John Gielgud's Hamlet (Dramatized)

  • by William Shakespeare
  • Narrated by John Gielgud
  • 3 hrs and 25 mins
  • Radio/TV Program

Publisher's Summary

This outstanding historical recording made in 1941 for radio is widely regarded as one of the finest Hamlet performances ever, and one of John Gielgud's greatest moments. Though he went on to record it for commercial release, nothing matched this recording in the BBC studios, made before the days of editing.


Audible Editor Reviews

Why we think it's Essential: In considering which Shakespeare recording was most essential, we found ourselves caught between Gielgud's Hamlet and Richard Burton's MacBeth (which, ironically, was directed by Gielgud). In the end, we chose Gielgud because, as a radio production (unlike Burton's stage performance) it was meant for the ear, not the eye. As a result, Gielgud delivers what may be the best Hamlet we've ever heard. —Steve Feldberg


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Customer Reviews

Most Helpful


Even though an old recording, the vocals are clear and understandable. I have listened to it at least 20 times over.
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- Michel

Gielgud's Hamlet - A Study in Perfection

I am loth to lament the passing of anything to do with Shakespeare as we have seen the astonishing durability of his work over the centuries. But I do have to wonder whether we will ever hear work of this quality again.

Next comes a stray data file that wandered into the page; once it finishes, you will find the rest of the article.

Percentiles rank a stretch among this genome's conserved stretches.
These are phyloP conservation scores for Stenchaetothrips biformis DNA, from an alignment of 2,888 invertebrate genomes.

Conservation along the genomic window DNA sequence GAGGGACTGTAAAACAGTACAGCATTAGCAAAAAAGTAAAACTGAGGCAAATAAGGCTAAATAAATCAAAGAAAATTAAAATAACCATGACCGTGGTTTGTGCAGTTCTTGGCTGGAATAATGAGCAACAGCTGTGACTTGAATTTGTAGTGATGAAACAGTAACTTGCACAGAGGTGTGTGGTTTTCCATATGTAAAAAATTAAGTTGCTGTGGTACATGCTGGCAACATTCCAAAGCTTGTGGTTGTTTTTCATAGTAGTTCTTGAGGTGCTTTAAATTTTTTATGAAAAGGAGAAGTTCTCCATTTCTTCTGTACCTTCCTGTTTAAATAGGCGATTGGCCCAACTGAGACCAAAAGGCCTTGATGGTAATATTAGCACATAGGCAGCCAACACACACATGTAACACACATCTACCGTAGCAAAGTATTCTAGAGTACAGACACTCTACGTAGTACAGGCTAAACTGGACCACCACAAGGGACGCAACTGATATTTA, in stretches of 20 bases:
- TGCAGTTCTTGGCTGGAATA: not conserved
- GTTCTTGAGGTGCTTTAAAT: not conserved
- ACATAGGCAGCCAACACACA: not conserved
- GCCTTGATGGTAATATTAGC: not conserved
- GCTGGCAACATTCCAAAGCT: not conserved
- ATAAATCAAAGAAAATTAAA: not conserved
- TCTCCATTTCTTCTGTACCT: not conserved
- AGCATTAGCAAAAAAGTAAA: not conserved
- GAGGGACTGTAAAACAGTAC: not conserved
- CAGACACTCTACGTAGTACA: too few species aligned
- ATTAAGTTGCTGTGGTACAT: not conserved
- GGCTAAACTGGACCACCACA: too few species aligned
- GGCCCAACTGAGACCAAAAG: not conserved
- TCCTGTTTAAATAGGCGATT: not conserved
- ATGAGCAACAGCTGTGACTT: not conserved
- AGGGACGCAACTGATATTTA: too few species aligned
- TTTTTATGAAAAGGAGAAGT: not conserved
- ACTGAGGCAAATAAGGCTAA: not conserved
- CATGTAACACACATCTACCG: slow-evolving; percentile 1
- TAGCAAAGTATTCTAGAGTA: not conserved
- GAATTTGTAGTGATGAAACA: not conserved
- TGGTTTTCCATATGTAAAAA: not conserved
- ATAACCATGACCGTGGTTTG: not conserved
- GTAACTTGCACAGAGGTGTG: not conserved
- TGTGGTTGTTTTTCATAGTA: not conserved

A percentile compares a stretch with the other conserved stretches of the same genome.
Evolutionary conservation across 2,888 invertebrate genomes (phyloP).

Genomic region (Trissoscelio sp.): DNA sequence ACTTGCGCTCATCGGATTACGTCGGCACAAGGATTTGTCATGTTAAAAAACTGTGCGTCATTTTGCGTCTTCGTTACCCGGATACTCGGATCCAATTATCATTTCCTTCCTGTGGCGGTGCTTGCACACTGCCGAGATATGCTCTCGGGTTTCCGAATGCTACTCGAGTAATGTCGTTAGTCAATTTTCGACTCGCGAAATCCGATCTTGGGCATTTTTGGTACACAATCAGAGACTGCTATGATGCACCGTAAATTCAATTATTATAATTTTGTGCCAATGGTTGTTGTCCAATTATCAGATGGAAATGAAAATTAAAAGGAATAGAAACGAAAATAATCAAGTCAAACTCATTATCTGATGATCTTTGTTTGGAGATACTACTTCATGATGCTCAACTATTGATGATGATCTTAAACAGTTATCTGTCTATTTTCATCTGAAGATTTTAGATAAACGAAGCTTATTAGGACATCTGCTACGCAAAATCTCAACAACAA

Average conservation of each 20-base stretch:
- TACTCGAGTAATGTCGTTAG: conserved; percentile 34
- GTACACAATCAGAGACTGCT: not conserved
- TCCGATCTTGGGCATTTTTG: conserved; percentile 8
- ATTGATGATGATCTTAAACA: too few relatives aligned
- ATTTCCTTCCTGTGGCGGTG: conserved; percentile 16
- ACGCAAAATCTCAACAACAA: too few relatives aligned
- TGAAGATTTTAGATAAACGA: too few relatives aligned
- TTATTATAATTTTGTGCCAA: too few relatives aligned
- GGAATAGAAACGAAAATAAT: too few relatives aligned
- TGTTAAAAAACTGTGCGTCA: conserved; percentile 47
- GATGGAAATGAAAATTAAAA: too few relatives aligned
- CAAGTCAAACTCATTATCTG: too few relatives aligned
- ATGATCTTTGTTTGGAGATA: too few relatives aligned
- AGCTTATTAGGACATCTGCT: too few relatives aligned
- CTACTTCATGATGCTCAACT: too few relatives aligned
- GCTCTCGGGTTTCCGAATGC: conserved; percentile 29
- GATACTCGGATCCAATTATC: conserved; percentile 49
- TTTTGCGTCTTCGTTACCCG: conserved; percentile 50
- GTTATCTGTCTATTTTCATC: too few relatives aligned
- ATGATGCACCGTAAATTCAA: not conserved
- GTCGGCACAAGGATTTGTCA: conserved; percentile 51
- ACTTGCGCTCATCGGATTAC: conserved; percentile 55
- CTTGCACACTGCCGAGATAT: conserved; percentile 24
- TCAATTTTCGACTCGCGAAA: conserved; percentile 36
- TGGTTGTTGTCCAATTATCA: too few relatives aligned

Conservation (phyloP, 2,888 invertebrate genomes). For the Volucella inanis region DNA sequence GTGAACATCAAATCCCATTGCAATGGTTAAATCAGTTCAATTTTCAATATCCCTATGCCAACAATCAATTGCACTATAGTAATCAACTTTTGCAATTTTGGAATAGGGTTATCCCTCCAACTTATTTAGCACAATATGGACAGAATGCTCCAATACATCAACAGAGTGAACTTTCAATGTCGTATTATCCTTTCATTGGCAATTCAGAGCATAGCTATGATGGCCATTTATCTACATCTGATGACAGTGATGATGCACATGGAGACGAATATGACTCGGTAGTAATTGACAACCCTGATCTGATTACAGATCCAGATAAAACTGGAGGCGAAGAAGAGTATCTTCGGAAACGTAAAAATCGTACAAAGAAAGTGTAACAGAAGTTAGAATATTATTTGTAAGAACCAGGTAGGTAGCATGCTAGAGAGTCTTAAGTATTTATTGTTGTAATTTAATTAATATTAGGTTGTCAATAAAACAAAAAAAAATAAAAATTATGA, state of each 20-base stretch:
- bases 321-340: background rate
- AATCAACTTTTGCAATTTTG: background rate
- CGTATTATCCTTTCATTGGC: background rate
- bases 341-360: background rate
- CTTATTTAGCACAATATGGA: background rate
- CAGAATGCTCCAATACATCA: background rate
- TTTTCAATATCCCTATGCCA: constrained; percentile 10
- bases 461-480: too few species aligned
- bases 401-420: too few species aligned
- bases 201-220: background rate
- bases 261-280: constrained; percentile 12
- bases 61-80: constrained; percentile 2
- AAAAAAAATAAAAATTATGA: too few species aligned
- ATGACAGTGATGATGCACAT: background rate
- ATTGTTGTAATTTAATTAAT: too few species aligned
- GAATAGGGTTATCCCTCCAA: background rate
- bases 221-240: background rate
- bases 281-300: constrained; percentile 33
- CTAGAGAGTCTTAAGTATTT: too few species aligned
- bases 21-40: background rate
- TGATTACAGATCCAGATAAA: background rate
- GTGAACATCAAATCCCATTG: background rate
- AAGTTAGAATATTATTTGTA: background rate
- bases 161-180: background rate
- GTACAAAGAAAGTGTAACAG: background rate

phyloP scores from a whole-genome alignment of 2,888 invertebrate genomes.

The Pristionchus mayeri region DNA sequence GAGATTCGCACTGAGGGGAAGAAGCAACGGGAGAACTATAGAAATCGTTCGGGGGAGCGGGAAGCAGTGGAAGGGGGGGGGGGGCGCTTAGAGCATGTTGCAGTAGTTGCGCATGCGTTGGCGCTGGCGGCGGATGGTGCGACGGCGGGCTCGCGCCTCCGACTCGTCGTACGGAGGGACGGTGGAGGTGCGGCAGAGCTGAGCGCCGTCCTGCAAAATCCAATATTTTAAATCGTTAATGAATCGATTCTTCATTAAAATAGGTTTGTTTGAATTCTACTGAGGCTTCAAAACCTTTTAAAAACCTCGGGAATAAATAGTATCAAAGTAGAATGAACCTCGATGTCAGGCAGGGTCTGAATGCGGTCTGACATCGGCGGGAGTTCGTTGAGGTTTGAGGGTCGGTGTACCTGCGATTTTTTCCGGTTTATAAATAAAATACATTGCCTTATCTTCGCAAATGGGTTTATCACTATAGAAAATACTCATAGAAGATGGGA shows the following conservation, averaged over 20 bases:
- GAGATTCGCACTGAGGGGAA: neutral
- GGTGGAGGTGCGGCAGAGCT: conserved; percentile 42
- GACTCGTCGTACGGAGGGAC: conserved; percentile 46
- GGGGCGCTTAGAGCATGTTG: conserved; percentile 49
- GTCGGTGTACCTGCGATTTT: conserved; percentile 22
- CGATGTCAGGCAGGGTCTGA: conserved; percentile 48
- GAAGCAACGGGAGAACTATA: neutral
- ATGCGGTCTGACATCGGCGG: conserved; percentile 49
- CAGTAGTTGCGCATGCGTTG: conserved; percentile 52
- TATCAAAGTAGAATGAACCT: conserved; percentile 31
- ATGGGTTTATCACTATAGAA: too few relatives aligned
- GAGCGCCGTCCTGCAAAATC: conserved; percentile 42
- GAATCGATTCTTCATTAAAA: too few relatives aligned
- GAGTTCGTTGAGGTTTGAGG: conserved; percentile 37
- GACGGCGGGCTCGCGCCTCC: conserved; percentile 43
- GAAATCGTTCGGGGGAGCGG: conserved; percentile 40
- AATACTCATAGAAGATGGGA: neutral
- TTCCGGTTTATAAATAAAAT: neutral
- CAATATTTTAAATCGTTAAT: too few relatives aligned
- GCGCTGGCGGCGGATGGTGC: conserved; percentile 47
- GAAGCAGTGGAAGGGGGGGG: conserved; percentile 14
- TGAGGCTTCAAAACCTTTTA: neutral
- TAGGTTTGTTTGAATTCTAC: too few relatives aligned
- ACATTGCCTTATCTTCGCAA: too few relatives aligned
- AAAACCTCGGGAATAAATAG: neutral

At least five years to grow the voice. A similar time spent on the texts, against a background where the study of grammar and the philology of English was a given in any high school. This was the expected investment of any actor playing Shakespeare on the English professional stage at the time this recording was made.
I'm not talking about the requirements to play Hamlet, or Claudius. I refer to those who play Horatio, or the grave-digger, or the 'boy' in the players.
The result was a radiant and transparent reading of the text, fully understood - line, word and pause - by every player.
And of course, their understanding of and absorption in the text means we are hearing people who appear to be simply voicing their own thoughts, their own feelings.
The result is that all obscurity is dispelled. The way the human brain works, we now know, is by a kind of paint-by-dots. You don't have to see every detail to see the whole picture, nor do you have to hear and understand every word to understand what is being said.
It adds up to an almost magic accessibility of language which, when we read it on the page, seems difficult, odd, at times meaningless in the 21st Century.
Don't care much for Shakespeare? Too much like hard work?
Don't say that until you have heard this glorious performance. If you don't 'get' this, then you really don't get it and might as well give the Bard a miss.
Poor you.
I am sure you are very much fewer than is commonly believed. I am sure that for most people their difficulty with the plays of Shakespeare is that they have seen it acted by players who were clutching at the meaning with tips of their fingers, instead of breathing it in and out as their native air itself.
The best!
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- Chris

Book Details

  • Release Date: 07-27-2006
  • Publisher: Naxos AudioBooks